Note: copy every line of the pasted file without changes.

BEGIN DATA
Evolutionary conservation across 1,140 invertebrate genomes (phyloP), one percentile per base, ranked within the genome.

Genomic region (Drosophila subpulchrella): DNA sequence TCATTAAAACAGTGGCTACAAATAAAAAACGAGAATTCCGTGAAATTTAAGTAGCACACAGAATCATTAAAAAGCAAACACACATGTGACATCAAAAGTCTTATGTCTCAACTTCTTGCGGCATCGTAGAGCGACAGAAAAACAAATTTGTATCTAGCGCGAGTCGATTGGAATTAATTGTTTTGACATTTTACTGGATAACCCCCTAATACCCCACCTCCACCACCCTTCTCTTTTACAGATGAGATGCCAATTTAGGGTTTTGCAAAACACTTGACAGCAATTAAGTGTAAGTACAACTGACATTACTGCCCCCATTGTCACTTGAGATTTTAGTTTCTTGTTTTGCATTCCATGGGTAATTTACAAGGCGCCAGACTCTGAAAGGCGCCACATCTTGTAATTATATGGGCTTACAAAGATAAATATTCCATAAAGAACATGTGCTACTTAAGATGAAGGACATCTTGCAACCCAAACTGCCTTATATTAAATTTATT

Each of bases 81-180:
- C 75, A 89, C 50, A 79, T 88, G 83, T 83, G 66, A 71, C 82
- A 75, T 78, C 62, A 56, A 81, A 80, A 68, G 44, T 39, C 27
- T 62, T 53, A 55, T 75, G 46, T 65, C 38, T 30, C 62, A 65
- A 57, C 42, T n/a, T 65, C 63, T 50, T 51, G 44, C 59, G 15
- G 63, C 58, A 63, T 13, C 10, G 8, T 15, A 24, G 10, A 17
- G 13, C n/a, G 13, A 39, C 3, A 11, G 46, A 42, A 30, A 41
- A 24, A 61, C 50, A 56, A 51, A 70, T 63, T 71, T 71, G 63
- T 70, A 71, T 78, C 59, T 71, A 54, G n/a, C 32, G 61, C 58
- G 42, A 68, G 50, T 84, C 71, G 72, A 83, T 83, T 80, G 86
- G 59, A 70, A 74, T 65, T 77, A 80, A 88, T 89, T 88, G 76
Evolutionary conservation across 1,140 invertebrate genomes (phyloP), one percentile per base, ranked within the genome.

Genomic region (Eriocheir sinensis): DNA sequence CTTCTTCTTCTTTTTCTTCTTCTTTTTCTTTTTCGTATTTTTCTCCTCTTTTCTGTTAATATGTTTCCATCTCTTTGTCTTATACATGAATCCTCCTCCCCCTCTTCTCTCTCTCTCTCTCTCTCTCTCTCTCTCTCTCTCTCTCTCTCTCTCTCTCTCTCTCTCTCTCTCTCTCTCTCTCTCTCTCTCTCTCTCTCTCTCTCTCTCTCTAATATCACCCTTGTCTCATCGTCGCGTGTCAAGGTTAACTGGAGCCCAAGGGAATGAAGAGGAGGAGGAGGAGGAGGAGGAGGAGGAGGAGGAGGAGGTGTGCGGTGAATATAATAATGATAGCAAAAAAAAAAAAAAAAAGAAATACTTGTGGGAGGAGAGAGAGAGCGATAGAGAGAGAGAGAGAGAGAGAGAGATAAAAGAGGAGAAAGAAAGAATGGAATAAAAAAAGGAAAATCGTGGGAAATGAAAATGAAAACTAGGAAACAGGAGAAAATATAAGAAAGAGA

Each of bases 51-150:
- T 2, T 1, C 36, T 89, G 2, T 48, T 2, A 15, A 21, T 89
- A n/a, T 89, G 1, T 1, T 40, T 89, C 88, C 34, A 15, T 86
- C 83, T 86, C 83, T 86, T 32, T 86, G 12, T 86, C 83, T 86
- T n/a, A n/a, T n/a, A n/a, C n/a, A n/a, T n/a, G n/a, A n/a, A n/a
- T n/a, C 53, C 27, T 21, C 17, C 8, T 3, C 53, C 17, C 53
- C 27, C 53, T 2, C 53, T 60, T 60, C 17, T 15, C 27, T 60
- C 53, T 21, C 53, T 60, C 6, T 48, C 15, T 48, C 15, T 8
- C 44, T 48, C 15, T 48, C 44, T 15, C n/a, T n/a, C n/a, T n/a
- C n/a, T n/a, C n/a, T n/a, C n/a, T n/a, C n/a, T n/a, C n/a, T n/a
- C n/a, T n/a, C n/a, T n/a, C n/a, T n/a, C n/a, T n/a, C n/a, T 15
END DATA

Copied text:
Evolutionary conservation across 1,140 invertebrate genomes (phyloP), one percentile per base, ranked within the genome.

Genomic region (Drosophila subpulchrella): DNA sequence TCATTAAAACAGTGGCTACAAATAAAAAACGAGAATTCCGTGAAATTTAAGTAGCACACAGAATCATTAAAAAGCAAACACACATGTGACATCAAAAGTCTTATGTCTCAACTTCTTGCGGCATCGTAGAGCGACAGAAAAACAAATTTGTATCTAGCGCGAGTCGATTGGAATTAATTGTTTTGACATTTTACTGGATAACCCCCTAATACCCCACCTCCACCACCCTTCTCTTTTACAGATGAGATGCCAATTTAGGGTTTTGCAAAACACTTGACAGCAATTAAGTGTAAGTACAACTGACATTACTGCCCCCATTGTCACTTGAGATTTTAGTTTCTTGTTTTGCATTCCATGGGTAATTTACAAGGCGCCAGACTCTGAAAGGCGCCACATCTTGTAATTATATGGGCTTACAAAGATAAATATTCCATAAAGAACATGTGCTACTTAAGATGAAGGACATCTTGCAACCCAAACTGCCTTATATTAAATTTATT

Each of bases 81-180:
- C 75, A 89, C 50, A 79, T 88, G 83, T 83, G 66, A 71, C 82
- A 75, T 78, C 62, A 56, A 81, A 80, A 68, G 44, T 39, C 27
- T 62, T 53, A 55, T 75, G 46, T 65, C 38, T 30, C 62, A 65
- A 57, C 42, T n/a, T 65, C 63, T 50, T 51, G 44, C 59, G 15
- G 63, C 58, A 63, T 13, C 10, G 8, T 15, A 24, G 10, A 17
- G 13, C n/a, G 13, A 39, C 3, A 11, G 46, A 42, A 30, A 41
- A 24, A 61, C 50, A 56, A 51, A 70, T 63, T 71, T 71, G 63
- T 70, A 71, T 78, C 59, T 71, A 54, G n/a, C 32, G 61, C 58
- G 42, A 68, G 50, T 84, C 71, G 72, A 83, T 83, T 80, G 86
- G 59, A 70, A 74, T 65, T 77, A 80, A 88, T 89, T 88, G 76
Evolutionary conservation across 1,140 invertebrate genomes (phyloP), one percentile per base, ranked within the genome.

Genomic region (Eriocheir sinensis): DNA sequence CTTCTTCTTCTTTTTCTTCTTCTTTTTCTTTTTCGTATTTTTCTCCTCTTTTCTGTTAATATGTTTCCATCTCTTTGTCTTATACATGAATCCTCCTCCCCCTCTTCTCTCTCTCTCTCTCTCTCTCTCTCTCTCTCTCTCTCTCTCTCTCTCTCTCTCTCTCTCTCTCTCTCTCTCTCTCTCTCTCTCTCTCTCTCTCTCTCTCTCTCTAATATCACCCTTGTCTCATCGTCGCGTGTCAAGGTTAACTGGAGCCCAAGGGAATGAAGAGGAGGAGGAGGAGGAGGAGGAGGAGGAGGAGGAGGAGGTGTGCGGTGAATATAATAATGATAGCAAAAAAAAAAAAAAAAAGAAATACTTGTGGGAGGAGAGAGAGAGCGATAGAGAGAGAGAGAGAGAGAGAGAGATAAAAGAGGAGAAAGAAAGAATGGAATAAAAAAAGGAAAATCGTGGGAAATGAAAATGAAAACTAGGAAACAGGAGAAAATATAAGAAAGAGA

Each of bases 51-150:
- T 2, T 1, C 36, T 89, G 2, T 48, T 2, A 15, A 21, T 89
- A n/a, T 89, G 1, T 1, T 40, T 89, C 88, C 34, A 15, T 86
- C 83, T 86, C 83, T 86, T 32, T 86, G 12, T 86, C 83, T 86
- T n/a, A n/a, T n/a, A n/a, C n/a, A n/a, T n/a, G n/a, A n/a, A n/a
- T n/a, C 53, C 27, T 21, C 17, C 8, T 3, C 53, C 17, C 53
- C 27, C 53, T 2, C 53, T 60, T 60, C 17, T 15, C 27, T 60
- C 53, T 21, C 53, T 60, C 6, T 48, C 15, T 48, C 15, T 8
- C 44, T 48, C 15, T 48, C 44, T 15, C n/a, T n/a, C n/a, T n/a
- C n/a, T n/a, C n/a, T n/a, C n/a, T n/a, C n/a, T n/a, C n/a, T n/a
- C n/a, T n/a, C n/a, T n/a, C n/a, T n/a, C n/a, T n/a, C n/a, T 15